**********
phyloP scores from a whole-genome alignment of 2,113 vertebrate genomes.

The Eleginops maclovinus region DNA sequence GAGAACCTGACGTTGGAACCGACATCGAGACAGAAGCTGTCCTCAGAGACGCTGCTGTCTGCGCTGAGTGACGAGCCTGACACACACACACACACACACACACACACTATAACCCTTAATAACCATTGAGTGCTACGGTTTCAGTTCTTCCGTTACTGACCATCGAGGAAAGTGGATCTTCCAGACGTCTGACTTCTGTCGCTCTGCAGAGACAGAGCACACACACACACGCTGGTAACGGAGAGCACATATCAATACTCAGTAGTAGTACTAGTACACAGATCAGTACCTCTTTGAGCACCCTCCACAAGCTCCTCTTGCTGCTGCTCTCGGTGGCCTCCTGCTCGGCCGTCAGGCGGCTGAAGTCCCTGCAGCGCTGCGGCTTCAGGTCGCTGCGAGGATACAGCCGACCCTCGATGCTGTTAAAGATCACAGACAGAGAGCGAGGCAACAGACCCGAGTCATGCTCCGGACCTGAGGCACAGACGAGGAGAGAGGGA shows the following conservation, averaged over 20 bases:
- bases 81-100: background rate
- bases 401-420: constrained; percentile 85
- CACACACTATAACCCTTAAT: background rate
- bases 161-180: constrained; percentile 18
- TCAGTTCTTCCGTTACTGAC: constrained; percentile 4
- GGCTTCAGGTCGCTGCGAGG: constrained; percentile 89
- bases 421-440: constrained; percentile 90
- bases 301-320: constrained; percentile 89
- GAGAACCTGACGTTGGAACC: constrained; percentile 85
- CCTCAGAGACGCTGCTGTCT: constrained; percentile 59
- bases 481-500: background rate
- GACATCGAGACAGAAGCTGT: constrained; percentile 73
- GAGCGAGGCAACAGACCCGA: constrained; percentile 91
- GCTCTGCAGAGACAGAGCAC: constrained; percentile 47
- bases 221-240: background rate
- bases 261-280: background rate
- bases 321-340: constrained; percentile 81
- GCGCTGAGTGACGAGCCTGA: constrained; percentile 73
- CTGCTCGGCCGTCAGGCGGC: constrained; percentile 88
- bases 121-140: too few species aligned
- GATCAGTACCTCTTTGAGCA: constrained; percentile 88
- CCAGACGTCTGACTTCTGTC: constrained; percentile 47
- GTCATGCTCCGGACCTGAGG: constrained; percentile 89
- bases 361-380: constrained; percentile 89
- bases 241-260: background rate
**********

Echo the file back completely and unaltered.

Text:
phyloP scores from a whole-genome alignment of 2,113 vertebrate genomes.

The Eleginops maclovinus region DNA sequence GAGAACCTGACGTTGGAACCGACATCGAGACAGAAGCTGTCCTCAGAGACGCTGCTGTCTGCGCTGAGTGACGAGCCTGACACACACACACACACACACACACACACTATAACCCTTAATAACCATTGAGTGCTACGGTTTCAGTTCTTCCGTTACTGACCATCGAGGAAAGTGGATCTTCCAGACGTCTGACTTCTGTCGCTCTGCAGAGACAGAGCACACACACACACGCTGGTAACGGAGAGCACATATCAATACTCAGTAGTAGTACTAGTACACAGATCAGTACCTCTTTGAGCACCCTCCACAAGCTCCTCTTGCTGCTGCTCTCGGTGGCCTCCTGCTCGGCCGTCAGGCGGCTGAAGTCCCTGCAGCGCTGCGGCTTCAGGTCGCTGCGAGGATACAGCCGACCCTCGATGCTGTTAAAGATCACAGACAGAGAGCGAGGCAACAGACCCGAGTCATGCTCCGGACCTGAGGCACAGACGAGGAGAGAGGGA shows the following conservation, averaged over 20 bases:
- bases 81-100: background rate
- bases 401-420: constrained; percentile 85
- CACACACTATAACCCTTAAT: background rate
- bases 161-180: constrained; percentile 18
- TCAGTTCTTCCGTTACTGAC: constrained; percentile 4
- GGCTTCAGGTCGCTGCGAGG: constrained; percentile 89
- bases 421-440: constrained; percentile 90
- bases 301-320: constrained; percentile 89
- GAGAACCTGACGTTGGAACC: constrained; percentile 85
- CCTCAGAGACGCTGCTGTCT: constrained; percentile 59
- bases 481-500: background rate
- GACATCGAGACAGAAGCTGT: constrained; percentile 73
- GAGCGAGGCAACAGACCCGA: constrained; percentile 91
- GCTCTGCAGAGACAGAGCAC: constrained; percentile 47
- bases 221-240: background rate
- bases 261-280: background rate
- bases 321-340: constrained; percentile 81
- GCGCTGAGTGACGAGCCTGA: constrained; percentile 73
- CTGCTCGGCCGTCAGGCGGC: constrained; percentile 88
- bases 121-140: too few species aligned
- GATCAGTACCTCTTTGAGCA: constrained; percentile 88
- CCAGACGTCTGACTTCTGTC: constrained; percentile 47
- GTCATGCTCCGGACCTGAGG: constrained; percentile 89
- bases 361-380: constrained; percentile 89
- bases 241-260: background rate